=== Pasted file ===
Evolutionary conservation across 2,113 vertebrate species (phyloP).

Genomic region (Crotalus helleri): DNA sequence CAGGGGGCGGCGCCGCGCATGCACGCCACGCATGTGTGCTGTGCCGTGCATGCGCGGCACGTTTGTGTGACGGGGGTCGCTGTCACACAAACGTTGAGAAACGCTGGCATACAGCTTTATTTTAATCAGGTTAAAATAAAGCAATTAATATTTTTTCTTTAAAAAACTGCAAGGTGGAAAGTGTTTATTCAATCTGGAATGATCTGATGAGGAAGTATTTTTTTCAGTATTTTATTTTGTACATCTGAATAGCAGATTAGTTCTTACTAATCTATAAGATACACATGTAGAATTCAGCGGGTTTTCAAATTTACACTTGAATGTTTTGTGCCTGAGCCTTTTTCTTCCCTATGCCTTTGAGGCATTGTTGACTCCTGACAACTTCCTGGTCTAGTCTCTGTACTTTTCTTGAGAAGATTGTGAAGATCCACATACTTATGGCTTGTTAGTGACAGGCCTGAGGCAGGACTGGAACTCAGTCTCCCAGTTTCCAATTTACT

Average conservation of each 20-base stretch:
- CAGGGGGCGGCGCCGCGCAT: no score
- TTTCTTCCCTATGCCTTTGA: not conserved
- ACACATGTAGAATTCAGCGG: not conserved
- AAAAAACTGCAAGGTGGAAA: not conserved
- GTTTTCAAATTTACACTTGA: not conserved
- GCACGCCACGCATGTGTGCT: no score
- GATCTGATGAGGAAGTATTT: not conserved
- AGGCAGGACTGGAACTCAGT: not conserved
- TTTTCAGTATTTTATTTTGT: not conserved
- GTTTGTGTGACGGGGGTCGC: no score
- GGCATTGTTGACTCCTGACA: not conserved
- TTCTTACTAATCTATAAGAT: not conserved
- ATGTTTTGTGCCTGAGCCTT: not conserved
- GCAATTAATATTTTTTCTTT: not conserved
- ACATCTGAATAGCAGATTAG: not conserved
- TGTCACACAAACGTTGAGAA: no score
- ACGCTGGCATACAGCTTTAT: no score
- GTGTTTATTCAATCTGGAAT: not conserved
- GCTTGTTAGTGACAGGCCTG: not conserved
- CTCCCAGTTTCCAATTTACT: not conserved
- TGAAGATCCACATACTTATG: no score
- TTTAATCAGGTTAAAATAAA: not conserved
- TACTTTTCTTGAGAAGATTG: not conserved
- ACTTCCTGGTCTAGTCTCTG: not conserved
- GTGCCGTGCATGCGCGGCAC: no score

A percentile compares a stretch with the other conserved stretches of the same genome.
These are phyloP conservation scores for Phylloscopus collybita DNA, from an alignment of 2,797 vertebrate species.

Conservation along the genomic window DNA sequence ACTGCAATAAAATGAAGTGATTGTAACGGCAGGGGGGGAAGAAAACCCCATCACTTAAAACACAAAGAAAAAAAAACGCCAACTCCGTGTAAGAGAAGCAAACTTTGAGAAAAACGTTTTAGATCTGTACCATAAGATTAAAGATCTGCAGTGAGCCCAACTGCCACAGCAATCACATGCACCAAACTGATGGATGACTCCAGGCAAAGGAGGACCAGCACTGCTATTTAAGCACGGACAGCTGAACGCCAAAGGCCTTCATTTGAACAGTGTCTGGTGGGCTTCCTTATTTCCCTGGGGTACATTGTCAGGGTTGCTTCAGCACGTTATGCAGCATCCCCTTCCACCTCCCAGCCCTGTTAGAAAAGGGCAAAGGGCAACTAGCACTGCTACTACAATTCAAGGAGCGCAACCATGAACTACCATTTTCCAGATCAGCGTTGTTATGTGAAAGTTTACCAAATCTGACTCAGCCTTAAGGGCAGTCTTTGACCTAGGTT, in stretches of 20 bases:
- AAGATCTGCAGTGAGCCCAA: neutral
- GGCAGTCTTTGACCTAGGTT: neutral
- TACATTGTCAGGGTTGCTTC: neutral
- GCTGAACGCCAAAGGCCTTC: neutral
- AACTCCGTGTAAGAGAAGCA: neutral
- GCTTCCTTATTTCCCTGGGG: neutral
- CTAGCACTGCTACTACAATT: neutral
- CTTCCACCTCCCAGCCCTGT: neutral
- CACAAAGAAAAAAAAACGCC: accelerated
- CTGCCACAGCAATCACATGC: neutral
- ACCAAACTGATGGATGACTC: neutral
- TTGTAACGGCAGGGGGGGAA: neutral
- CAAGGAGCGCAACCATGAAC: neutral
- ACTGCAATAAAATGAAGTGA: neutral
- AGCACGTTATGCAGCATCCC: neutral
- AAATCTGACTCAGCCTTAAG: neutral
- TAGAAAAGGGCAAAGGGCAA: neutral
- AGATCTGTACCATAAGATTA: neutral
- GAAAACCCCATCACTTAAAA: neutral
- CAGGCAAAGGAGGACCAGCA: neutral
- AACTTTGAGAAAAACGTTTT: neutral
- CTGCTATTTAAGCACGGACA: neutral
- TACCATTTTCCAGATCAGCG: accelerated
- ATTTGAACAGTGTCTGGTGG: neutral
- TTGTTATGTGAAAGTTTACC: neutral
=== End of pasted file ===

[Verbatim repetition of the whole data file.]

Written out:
Evolutionary conservation across 2,113 vertebrate species (phyloP).

Genomic region (Crotalus helleri): DNA sequence CAGGGGGCGGCGCCGCGCATGCACGCCACGCATGTGTGCTGTGCCGTGCATGCGCGGCACGTTTGTGTGACGGGGGTCGCTGTCACACAAACGTTGAGAAACGCTGGCATACAGCTTTATTTTAATCAGGTTAAAATAAAGCAATTAATATTTTTTCTTTAAAAAACTGCAAGGTGGAAAGTGTTTATTCAATCTGGAATGATCTGATGAGGAAGTATTTTTTTCAGTATTTTATTTTGTACATCTGAATAGCAGATTAGTTCTTACTAATCTATAAGATACACATGTAGAATTCAGCGGGTTTTCAAATTTACACTTGAATGTTTTGTGCCTGAGCCTTTTTCTTCCCTATGCCTTTGAGGCATTGTTGACTCCTGACAACTTCCTGGTCTAGTCTCTGTACTTTTCTTGAGAAGATTGTGAAGATCCACATACTTATGGCTTGTTAGTGACAGGCCTGAGGCAGGACTGGAACTCAGTCTCCCAGTTTCCAATTTACT

Average conservation of each 20-base stretch:
- CAGGGGGCGGCGCCGCGCAT: no score
- TTTCTTCCCTATGCCTTTGA: not conserved
- ACACATGTAGAATTCAGCGG: not conserved
- AAAAAACTGCAAGGTGGAAA: not conserved
- GTTTTCAAATTTACACTTGA: not conserved
- GCACGCCACGCATGTGTGCT: no score
- GATCTGATGAGGAAGTATTT: not conserved
- AGGCAGGACTGGAACTCAGT: not conserved
- TTTTCAGTATTTTATTTTGT: not conserved
- GTTTGTGTGACGGGGGTCGC: no score
- GGCATTGTTGACTCCTGACA: not conserved
- TTCTTACTAATCTATAAGAT: not conserved
- ATGTTTTGTGCCTGAGCCTT: not conserved
- GCAATTAATATTTTTTCTTT: not conserved
- ACATCTGAATAGCAGATTAG: not conserved
- TGTCACACAAACGTTGAGAA: no score
- ACGCTGGCATACAGCTTTAT: no score
- GTGTTTATTCAATCTGGAAT: not conserved
- GCTTGTTAGTGACAGGCCTG: not conserved
- CTCCCAGTTTCCAATTTACT: not conserved
- TGAAGATCCACATACTTATG: no score
- TTTAATCAGGTTAAAATAAA: not conserved
- TACTTTTCTTGAGAAGATTG: not conserved
- ACTTCCTGGTCTAGTCTCTG: not conserved
- GTGCCGTGCATGCGCGGCAC: no score

A percentile compares a stretch with the other conserved stretches of the same genome.
These are phyloP conservation scores for Phylloscopus collybita DNA, from an alignment of 2,797 vertebrate species.

Conservation along the genomic window DNA sequence ACTGCAATAAAATGAAGTGATTGTAACGGCAGGGGGGGAAGAAAACCCCATCACTTAAAACACAAAGAAAAAAAAACGCCAACTCCGTGTAAGAGAAGCAAACTTTGAGAAAAACGTTTTAGATCTGTACCATAAGATTAAAGATCTGCAGTGAGCCCAACTGCCACAGCAATCACATGCACCAAACTGATGGATGACTCCAGGCAAAGGAGGACCAGCACTGCTATTTAAGCACGGACAGCTGAACGCCAAAGGCCTTCATTTGAACAGTGTCTGGTGGGCTTCCTTATTTCCCTGGGGTACATTGTCAGGGTTGCTTCAGCACGTTATGCAGCATCCCCTTCCACCTCCCAGCCCTGTTAGAAAAGGGCAAAGGGCAACTAGCACTGCTACTACAATTCAAGGAGCGCAACCATGAACTACCATTTTCCAGATCAGCGTTGTTATGTGAAAGTTTACCAAATCTGACTCAGCCTTAAGGGCAGTCTTTGACCTAGGTT, in stretches of 20 bases:
- AAGATCTGCAGTGAGCCCAA: neutral
- GGCAGTCTTTGACCTAGGTT: neutral
- TACATTGTCAGGGTTGCTTC: neutral
- GCTGAACGCCAAAGGCCTTC: neutral
- AACTCCGTGTAAGAGAAGCA: neutral
- GCTTCCTTATTTCCCTGGGG: neutral
- CTAGCACTGCTACTACAATT: neutral
- CTTCCACCTCCCAGCCCTGT: neutral
- CACAAAGAAAAAAAAACGCC: accelerated
- CTGCCACAGCAATCACATGC: neutral
- ACCAAACTGATGGATGACTC: neutral
- TTGTAACGGCAGGGGGGGAA: neutral
- CAAGGAGCGCAACCATGAAC: neutral
- ACTGCAATAAAATGAAGTGA: neutral
- AGCACGTTATGCAGCATCCC: neutral
- AAATCTGACTCAGCCTTAAG: neutral
- TAGAAAAGGGCAAAGGGCAA: neutral
- AGATCTGTACCATAAGATTA: neutral
- GAAAACCCCATCACTTAAAA: neutral
- CAGGCAAAGGAGGACCAGCA: neutral
- AACTTTGAGAAAAACGTTTT: neutral
- CTGCTATTTAAGCACGGACA: neutral
- TACCATTTTCCAGATCAGCG: accelerated
- ATTTGAACAGTGTCTGGTGG: neutral
- TTGTTATGTGAAAGTTTACC: neutral